We hope this toolkit will be fun and informative to read. We hope it will also serve as a how-to guide for establishing relationships and writing even better stories.

This guide is a small window into one of the most important, fascinating and least understood aspects of our society. For some of you, this can be a useful review. For others, it may all be new. Whatever your level of understanding, we applaud you for seeking a deeper under- standing of Indigenous issues.

Download a hard copy for your desk from the link below and/or bookmark the online link. Next time there’s a First Nations election, a court ruling on Métis hunting rights, a community tragedy, an oil spill, a high-school volleyball star winning an award or an elder with a fascinating story to tell, we hope you’ll be a bit better equipped to cover these stories in a respectful, accurate, interesting way.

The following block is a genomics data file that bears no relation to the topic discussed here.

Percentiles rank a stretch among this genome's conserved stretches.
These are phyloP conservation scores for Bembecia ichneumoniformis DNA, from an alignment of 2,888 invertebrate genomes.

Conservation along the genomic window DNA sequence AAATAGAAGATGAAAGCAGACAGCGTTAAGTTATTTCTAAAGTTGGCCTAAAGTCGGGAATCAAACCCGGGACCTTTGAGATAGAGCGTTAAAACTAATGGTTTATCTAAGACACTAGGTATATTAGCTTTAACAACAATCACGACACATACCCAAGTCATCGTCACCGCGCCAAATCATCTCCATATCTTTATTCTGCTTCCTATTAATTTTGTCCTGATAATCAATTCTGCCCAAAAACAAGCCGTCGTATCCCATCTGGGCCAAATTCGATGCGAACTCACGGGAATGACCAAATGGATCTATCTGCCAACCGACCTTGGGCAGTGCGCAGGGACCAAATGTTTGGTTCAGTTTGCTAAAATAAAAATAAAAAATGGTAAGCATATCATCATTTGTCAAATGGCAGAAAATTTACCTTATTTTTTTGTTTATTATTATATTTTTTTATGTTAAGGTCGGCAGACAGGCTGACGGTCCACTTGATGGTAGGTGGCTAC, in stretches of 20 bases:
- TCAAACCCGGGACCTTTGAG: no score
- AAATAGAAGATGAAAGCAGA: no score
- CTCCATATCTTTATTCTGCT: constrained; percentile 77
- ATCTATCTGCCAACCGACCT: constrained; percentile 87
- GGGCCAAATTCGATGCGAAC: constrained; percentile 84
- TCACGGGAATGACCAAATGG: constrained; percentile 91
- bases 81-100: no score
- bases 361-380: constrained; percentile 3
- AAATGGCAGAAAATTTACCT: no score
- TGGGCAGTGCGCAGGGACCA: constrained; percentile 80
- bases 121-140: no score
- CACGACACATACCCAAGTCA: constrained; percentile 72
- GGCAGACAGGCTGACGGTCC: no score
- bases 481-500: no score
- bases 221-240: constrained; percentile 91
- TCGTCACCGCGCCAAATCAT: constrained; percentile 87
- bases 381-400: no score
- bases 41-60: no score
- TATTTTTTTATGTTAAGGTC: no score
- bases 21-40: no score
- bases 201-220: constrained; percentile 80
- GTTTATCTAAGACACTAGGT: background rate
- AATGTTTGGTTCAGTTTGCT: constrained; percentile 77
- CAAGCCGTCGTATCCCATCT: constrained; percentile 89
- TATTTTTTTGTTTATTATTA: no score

So here’s our challenge: Use the toolkit on your first day back at the office. Assign a news piece or feature from the story ideas page. Use the contact list and the protocol guide to call or visit one or two sources - ask what ideas they might have for you. Or start flipping through an item on the reading list.

Thanks to our toolkit team – Saskatoon journalist Jason Warick, University of Regina Master of Journalism student Jeanelle Mandes and U of R School of Journalism Professor Patricia Elliott.

Thank you, and good luck!

Reconciliation and the Media Committee Co-Chairs Betty Ann Adam and Mervin Brass